Known as the Festival of Lights, Deepavali is a celebration that symbolises the victory of good over evil, light over dark and knowledge over ignorance. While it originated in India and began with the Hindu religion, Deepavali has evolved to become a key event across Indian subcultures and throughout the South Asian diaspora, adopted by various ethnic, regional and religious groups, including here in Malaysia. Today, the festival marks the coming together of various communities in a celebration of diversity.
Triumph of Good vs Evil
For Hindus with origins from the North of India like Uttar Pradesh, Punjab and Himachal Pradesh, the religious significance of Deepavali, or Diwali, as it is known amongst Northern Indians, is associated with the epic of Ramayana, which depicted the return of Lord Rama to Ayodhya with wife Sita and brother Laxman after defeating the evil King Raavana after living in exile for 14 years. To light their way home, the people of Ayodhya festooned the entire kingdom with diyas (little clay lamps) and fireworks, and commemorated the occasion with revelry and the bursting of crackers.
Today, celebrants continue to decorate their homes with diyas while buildings and streets are illuminated with colourful lanterns and decorations.
“One of the most unique Diwali traditions for us is putting a silver coin in a tumbler of milk, which is then sprinkled in all the rooms for good luck,” says Tejasvi Sahni.
“We also buy gifts for our friends and family, which will traditionally include sweets and seasonal goods,” adds the Finance Manager who hails from Uttar Pradesh and now resides in Kuala Lumpur.
Deepavali for South Indians, on the other hand, is focused on Lord Krishna. Naraka Chaturdashi is celebrated as the main day of Deepavali, said to be the day when Lord Krishna defeated powerful evil King Narakasura. Devotees begin their rituals on the eve of Naraka Chaturdashi by cleaning their homes and preparing the home to receive friends and family.
For Cheras-born data analyst, Arvin Regavan, Deepavali is a deeply personal and spiritual affair: “We get up before sunrise to take the ritual oil bath to remove impurities from our bodies. And we get dressed in our new clothes before heading to the temple.
“It’s also quite fun with great food and sweets throughout the day.”
Deepavali as celebrated by Sri Lankan Tamils, follows similar traditions to their Southern Indian counterparts. However, Deepavali by Sri Lankans is also seen as a ritual to manifest prosperity by praying to Goddess Lakshmi, the Hindu deity associated with wealth and prosperity.
The devotees wash their homes and decorate them with kolam, an intricate drawing made on the flour using dyed rice flour or chalk. It is made to welcome the Goddess Lakshmi on her walks through the earth during the celebrations.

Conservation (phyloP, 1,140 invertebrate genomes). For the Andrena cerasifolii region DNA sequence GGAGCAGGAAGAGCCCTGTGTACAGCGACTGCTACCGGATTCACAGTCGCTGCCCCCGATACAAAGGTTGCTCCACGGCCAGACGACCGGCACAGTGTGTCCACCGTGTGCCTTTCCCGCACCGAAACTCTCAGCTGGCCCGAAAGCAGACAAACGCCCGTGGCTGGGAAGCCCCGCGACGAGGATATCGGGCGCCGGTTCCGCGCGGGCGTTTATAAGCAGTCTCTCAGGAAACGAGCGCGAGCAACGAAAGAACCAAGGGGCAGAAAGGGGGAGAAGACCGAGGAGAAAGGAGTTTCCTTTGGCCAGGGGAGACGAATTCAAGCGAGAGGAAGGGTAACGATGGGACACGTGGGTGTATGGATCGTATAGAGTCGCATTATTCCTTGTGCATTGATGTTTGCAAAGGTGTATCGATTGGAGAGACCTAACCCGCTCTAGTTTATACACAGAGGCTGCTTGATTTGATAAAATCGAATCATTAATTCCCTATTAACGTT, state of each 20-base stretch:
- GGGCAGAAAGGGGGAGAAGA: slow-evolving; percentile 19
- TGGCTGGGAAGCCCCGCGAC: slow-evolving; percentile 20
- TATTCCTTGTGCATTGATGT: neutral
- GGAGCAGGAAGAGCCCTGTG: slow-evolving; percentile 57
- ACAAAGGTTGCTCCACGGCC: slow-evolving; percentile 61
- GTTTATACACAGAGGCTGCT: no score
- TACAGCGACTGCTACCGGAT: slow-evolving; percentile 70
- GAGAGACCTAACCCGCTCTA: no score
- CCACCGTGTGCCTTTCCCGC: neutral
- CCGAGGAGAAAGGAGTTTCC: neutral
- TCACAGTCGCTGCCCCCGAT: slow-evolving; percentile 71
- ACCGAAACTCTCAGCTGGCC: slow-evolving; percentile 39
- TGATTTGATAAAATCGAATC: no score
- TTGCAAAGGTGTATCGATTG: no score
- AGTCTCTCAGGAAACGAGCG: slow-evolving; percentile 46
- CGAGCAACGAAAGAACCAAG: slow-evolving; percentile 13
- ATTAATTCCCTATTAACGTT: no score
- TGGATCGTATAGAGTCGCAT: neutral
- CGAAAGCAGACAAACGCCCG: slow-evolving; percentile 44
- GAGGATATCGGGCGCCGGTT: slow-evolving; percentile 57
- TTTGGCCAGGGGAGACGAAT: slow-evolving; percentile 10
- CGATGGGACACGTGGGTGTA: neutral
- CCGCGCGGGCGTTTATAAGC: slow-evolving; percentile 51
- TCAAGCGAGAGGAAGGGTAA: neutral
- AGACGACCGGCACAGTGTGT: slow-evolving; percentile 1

Creating the painstakingly beautiful kolam, also known as rangoli, is a ritual found among other Indian subcultures too, and is often used to decorate Malaysian shopping malls during the festive Deepavali season.
Courage and enlightenment
The Festival of Light is also celebrated by adherents of other religions. In Jainism, it honours the anniversary of Lord Mahavir’s attainment of moksha, or freedom from the cycle of reincarnation. For believers, the occasion underscores Lord Mahavir’s teachings of compassion, justice and non-violence.
Each year, Jains light lamps to symbolise keeping the light of Lord Mahavir’s knowledge alive while sweets are distributed in recognition of his contributions. Many Jains also fast, sing hymns and chant mantras to honour Lord Mahavir, while others participate in charity and philanthropy.
For those who follow Sikhism, Deepavali is known as Bandi Chhorh Divas, or ‘Prisoner Release Day’. It celebrates the release of the Sikh Guru, Hargobind, from prison, along with 52 others in 1619. During Bandi Chhorh Divas, devotees attend Sikh temples for a day of prayer and meditation. Sikhs may also choose to make a pilgrimage to the Golden Temple, Sri Harmandir Sahib, in India, which is the most important pilgrimage site in the religion.
For teacher Hardev Singh, the celebrations in Malaysia is somewhat unique, as they get to focus on their spiritual activities while also joining in the festivities with their Hindu brethren.
“We usually start the morning by participating in Akhand Paath, a ritual consisting of the continuous reading of the teachings of the Guru Granth Sahib. However, later in the day, going for open houses and visiting our Hindu friends to share a meal have also become commonplace,” Hardev shares.